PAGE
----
XPO Logistics might get run off the road in Europe in the near term, but the long-term scenario likely isn't changed much. Image Source: Getty Images. 

What: Shares of logistics/trucking/shipping company XPO Logistics Inc (NYSE:XPO) are down 17.5% at 2:51 p.m. EDT on June 24, following the bombshell news that U.K. voters have chosen to leave the European Union. Markets around the world are roiling on the news, which is affecting pretty much any multinational company with exposure to Europe. Even diversified global-shipping giants UPS and FedEx are feeling the impact today:

XPO Price Chart

XPO Price data by YCharts.

So what: XPO Logistics stock is getting especially hard hit today because of the company's significant exposure to Europe and the U.K. On last-quarter's conference call, CEO Bradley Jacobs said that Europe was about one-third of the company's business. 

The company is also betting heavily on Europe being a big growth driver going forward. Chief Strategy Officer Scott Malat pointed to a 500-million euro pipeline, larger than the $400 million in North America, and growth in e-fulfillment, particularly in Western Europe, as strong growth drivers for the company. 

Now what: Yes, XPO Logistics has relatively large exposure to Europe and the United Kingdom, and in the next couple of years -- that is to say the short term -- it's frankly unclear how the "Brexit" will impact the company. That's because it will probably take at least a year for the country to go through all the steps -- including negotiating separate trade agreements with all 27 other EU countries -- in order to exit the union, and possibly longer.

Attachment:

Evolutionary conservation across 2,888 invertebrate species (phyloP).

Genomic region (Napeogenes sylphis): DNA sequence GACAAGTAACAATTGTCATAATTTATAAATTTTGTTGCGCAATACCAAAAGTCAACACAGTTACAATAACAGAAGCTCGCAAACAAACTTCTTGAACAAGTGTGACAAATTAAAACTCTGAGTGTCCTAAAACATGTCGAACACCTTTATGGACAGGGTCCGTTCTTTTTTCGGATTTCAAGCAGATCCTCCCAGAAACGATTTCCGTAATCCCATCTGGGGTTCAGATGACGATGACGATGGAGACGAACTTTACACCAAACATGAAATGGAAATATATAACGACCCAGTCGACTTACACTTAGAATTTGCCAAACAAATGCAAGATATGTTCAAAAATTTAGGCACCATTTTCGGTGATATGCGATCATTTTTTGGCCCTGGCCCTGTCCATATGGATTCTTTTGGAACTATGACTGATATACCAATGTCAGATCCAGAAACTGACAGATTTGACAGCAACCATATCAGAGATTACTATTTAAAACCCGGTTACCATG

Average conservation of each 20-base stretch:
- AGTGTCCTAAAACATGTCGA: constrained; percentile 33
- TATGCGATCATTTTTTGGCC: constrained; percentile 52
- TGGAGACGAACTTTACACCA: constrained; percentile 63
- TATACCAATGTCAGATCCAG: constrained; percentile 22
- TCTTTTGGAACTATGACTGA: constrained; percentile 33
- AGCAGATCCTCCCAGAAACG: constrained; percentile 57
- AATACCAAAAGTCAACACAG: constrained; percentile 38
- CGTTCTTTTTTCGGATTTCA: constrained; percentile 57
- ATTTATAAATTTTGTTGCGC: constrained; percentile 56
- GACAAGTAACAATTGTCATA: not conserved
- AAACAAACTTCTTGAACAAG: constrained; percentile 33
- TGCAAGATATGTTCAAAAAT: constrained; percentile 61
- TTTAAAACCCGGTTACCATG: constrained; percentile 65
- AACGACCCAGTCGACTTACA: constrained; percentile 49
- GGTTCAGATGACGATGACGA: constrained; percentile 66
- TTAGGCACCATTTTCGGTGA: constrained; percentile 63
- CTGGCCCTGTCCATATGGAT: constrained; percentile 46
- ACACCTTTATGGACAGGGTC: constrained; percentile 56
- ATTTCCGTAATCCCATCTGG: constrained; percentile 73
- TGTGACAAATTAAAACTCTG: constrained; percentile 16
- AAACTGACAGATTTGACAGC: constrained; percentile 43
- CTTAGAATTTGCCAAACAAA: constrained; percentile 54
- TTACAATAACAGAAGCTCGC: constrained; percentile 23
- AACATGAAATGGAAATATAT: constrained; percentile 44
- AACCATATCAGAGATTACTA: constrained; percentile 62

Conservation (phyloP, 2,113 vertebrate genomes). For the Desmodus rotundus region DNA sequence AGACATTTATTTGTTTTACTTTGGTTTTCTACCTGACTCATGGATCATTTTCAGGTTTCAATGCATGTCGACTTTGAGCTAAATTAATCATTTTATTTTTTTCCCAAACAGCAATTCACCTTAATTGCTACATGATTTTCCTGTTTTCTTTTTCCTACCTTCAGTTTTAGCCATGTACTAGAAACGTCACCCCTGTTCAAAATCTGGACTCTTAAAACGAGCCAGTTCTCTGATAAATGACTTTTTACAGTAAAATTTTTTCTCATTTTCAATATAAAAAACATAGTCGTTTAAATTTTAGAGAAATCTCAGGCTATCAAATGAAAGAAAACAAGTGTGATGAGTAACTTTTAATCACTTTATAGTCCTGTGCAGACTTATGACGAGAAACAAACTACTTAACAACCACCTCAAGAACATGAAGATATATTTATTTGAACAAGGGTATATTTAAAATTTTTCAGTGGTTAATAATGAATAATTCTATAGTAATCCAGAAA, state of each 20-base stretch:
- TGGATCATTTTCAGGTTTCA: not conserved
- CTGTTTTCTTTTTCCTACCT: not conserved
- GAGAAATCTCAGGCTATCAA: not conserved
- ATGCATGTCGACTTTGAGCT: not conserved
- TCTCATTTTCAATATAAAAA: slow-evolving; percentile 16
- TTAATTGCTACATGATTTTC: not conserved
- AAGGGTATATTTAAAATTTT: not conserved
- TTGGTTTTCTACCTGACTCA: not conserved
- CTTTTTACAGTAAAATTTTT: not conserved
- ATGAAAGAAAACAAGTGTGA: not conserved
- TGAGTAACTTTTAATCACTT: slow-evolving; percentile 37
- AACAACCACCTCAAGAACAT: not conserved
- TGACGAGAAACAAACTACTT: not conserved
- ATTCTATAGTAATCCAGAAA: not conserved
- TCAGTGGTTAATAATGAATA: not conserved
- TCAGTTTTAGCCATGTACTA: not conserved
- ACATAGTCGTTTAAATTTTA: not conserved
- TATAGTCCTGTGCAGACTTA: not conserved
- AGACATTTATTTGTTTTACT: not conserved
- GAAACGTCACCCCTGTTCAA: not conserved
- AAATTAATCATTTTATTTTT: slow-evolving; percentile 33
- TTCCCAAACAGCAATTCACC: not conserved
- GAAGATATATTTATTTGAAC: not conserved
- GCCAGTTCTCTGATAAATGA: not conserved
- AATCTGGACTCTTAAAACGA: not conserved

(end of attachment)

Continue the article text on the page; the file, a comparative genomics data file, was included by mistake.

My best guess is that there will be some short-term impact depending on the hit to trade, in general; but in a lot of ways, it seems more likely to be a "zero sum game," as continental-based businesses shift operations out of Britain, and vice-versa.

At the same time, this could actually benefit XPO in the long run, because the company is a logistics expert. It's not unreasonable that many companies looking to move goods across EU countries and U.K. borders would look to a company like XPO to help them with the transition. Yes, it will cost money for XPO to adapt to this new environment, like every other company operating in this region; but it could also create an opportunity. 

This probably doesn't really change things in the long run for the company, though it will likely add cost and complexity in some of its dealings. But those costs tend to get passed along to customers, so even that's not likely to significantly crimp the company's earnings power in the EU and U.K. down the road.

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